Hostas occupy a special place in the heart of shade gardeners. This tough plant produces abundant foliage with little maintenance. Hostas fit into the group of plants called ground covers. These plants grow along the ground and serve as edging plants. Each hosta requires assessment of the roots of individual plants to determine adequate planting depth. Correct determination helps provide the best planting environment for the transplanted hosta.
Hosta Soil Requirements
Hostas thrive in a rich, cultivated soil environment. These plants like plenty of organic material in the soil since roots spread at a relatively shallow depth. The addition of manure or compost promotes healthy root growth and results in fuller foliage. Always till or turn over the soil for new hosta plants to a depth of 12 inches. Cultivation allows the mixing of soil amendments to reach the entire root zone of this ornamental plant.
Nurseries provide hostas in a variety of plastic pots ranging from small 4-inch pots to gallon containers. Plant and container size dictates the planting depth of this ornamental foliage plant. Prepare soil properly and create a hole that mimics the depth of the original planting container. A general rule requires twice the width and a matching depth of the container. When dividing and transplanting mature hosta plants, hole depth should never exceed 12 inches. This plant's roots spread horizontally so planting hole width plays a role in successful transplant. Never bend, crush or twist hosta roots to fit into an existing hole.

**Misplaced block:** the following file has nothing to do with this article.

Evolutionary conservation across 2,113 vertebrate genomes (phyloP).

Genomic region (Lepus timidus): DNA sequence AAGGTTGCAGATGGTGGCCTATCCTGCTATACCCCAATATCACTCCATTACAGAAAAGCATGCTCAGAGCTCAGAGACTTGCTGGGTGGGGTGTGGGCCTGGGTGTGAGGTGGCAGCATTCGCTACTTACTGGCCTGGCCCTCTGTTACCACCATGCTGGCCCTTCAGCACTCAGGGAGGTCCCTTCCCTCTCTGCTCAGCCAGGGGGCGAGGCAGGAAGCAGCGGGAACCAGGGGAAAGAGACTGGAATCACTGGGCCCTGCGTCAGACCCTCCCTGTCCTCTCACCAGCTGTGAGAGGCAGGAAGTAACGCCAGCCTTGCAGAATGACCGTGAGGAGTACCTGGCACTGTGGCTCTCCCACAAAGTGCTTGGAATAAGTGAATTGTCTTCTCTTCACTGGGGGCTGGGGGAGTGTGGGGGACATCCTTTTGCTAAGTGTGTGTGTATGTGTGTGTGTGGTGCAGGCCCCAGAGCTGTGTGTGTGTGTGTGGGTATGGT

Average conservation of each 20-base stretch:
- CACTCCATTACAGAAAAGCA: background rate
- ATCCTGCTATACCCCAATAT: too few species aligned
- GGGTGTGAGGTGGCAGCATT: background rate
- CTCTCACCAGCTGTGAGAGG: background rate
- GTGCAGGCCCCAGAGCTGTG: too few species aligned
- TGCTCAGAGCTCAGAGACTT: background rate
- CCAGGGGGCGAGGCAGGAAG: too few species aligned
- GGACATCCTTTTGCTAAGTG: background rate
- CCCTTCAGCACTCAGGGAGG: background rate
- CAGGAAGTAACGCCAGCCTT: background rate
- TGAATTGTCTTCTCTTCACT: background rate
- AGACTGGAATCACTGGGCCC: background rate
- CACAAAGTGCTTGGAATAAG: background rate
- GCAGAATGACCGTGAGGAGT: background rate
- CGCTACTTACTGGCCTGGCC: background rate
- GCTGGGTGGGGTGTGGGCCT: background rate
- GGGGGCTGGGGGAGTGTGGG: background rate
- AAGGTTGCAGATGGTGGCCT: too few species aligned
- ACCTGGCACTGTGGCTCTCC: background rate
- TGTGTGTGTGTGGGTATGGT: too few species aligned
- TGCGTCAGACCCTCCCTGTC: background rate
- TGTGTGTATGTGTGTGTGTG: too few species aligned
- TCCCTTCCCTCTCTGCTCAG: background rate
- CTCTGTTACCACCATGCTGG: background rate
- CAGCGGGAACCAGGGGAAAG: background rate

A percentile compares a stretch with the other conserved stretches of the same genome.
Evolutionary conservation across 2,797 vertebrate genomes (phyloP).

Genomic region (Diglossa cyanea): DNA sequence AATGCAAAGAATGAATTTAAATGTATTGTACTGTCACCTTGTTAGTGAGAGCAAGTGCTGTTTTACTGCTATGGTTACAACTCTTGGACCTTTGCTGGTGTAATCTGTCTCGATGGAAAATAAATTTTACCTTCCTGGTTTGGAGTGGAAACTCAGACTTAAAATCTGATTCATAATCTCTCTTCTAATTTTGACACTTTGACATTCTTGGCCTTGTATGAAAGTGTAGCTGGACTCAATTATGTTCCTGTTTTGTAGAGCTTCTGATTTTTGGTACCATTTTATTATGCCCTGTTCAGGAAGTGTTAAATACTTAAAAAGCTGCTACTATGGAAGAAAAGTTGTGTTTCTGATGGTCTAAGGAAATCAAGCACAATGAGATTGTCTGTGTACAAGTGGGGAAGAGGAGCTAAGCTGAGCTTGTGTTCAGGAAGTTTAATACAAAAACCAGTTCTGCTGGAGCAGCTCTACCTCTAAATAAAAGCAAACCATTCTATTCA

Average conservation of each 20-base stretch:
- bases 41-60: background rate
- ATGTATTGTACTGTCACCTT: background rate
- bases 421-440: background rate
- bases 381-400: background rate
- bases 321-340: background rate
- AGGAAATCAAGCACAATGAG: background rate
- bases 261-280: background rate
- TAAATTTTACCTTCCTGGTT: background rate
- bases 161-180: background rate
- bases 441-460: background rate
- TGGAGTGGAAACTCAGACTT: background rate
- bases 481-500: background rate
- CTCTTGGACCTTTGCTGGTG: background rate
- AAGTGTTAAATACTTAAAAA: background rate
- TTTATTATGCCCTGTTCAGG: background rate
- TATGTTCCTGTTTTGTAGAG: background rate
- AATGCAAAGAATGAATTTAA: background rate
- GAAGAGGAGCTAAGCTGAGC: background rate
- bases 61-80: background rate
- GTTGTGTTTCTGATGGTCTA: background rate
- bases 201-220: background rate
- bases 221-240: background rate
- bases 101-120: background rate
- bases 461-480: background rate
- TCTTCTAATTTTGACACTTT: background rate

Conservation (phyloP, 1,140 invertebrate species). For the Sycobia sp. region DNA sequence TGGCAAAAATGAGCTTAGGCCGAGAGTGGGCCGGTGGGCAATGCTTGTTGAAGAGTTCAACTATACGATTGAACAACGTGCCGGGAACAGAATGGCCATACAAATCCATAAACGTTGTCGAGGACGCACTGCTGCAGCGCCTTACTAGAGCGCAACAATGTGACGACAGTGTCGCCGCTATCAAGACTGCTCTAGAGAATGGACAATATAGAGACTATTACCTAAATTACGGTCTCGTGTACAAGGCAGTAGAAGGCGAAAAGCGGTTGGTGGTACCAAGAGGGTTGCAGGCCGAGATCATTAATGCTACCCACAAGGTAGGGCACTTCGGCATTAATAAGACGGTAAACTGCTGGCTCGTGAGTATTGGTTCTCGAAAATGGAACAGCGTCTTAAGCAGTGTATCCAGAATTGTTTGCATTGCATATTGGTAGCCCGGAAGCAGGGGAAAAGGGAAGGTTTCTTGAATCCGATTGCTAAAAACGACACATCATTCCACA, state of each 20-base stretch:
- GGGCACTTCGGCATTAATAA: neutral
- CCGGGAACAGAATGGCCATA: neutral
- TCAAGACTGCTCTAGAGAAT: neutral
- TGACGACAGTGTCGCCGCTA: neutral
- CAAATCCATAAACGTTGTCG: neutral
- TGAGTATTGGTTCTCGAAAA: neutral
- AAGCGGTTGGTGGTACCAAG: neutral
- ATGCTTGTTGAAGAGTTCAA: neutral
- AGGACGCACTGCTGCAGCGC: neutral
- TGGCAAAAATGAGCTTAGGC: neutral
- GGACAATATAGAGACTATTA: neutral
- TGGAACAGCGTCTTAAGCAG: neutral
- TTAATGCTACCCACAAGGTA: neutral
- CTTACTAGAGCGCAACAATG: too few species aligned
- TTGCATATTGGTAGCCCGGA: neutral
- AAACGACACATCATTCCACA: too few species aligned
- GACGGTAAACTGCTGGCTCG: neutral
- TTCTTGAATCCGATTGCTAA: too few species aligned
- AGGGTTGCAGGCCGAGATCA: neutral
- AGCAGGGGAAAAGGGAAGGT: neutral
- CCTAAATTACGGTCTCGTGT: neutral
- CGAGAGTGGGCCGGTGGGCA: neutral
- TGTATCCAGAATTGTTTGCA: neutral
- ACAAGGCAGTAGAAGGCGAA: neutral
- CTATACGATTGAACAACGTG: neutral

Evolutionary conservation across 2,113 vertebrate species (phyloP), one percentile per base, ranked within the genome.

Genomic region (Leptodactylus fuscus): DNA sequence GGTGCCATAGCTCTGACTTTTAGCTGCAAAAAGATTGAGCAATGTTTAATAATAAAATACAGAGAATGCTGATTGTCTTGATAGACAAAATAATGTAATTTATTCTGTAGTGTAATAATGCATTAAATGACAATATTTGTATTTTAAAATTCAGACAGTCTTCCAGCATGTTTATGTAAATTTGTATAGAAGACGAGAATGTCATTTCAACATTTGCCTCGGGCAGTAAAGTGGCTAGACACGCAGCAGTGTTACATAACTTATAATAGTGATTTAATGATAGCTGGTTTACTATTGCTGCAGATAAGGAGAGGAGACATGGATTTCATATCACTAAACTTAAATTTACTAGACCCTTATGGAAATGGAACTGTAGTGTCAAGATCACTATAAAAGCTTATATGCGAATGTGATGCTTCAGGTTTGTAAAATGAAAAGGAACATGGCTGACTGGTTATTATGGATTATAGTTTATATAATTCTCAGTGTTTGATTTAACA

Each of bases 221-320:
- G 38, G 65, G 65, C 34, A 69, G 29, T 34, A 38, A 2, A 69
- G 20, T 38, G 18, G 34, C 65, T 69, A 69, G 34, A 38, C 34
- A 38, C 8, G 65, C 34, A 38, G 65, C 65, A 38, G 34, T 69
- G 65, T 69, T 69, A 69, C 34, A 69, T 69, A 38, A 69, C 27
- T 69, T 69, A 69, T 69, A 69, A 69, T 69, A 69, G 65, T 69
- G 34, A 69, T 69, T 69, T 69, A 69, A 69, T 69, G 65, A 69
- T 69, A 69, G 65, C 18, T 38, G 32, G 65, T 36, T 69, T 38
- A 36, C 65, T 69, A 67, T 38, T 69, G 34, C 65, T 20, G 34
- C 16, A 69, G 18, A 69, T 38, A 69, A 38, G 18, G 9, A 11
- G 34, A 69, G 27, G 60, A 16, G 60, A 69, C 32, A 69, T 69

Hosta roots vary in height and width based on plant maturity. Roots form at a group of thin tubers clumped together. These roots travel in every direction and feature thinner sucker roots at the tips or mixed into the mass. Hostas divide quite readily with splitting and subsequent transplant into prepared garden locations. A sharp knife or spade shovel easily chops the roots in half.
The horizontal spread of hosta roots requires gardeners to give the hosta a little assistance before planting. Cut away the plastic pot or wiggle the plant carefully free of the container. Loosen compacted soil by pressing your fingers into the roots in a manner similar to combing your hair with your fingers. This method frees the roots and removes old soil. If you choose, direct a moderate stream of water at the roots to remove compacted soil from around the roots before planting.
Mail-order nurseries often ship bare-root plants to gardeners. Bare-root plants benefit from soil cultivation and the addition of organic material to the garden bed. Place the entire bare-root plant into a bucket of room temperature water for an hour before planting. Locate the point where the roots join the solid shoot of the plant. Roots look like spaghetti and shoots look like a tuberous 1-inch nub. Dig a hole twice as wide as the root mass of the bare-root plant. Plant at a depth to place the shoot of the plant immediately below the surrounding soil level. Make a small mound in the planting hole and spread the roots over the mound with the shoot pointing upward. Fill in with amended soil around the bare-root hosta.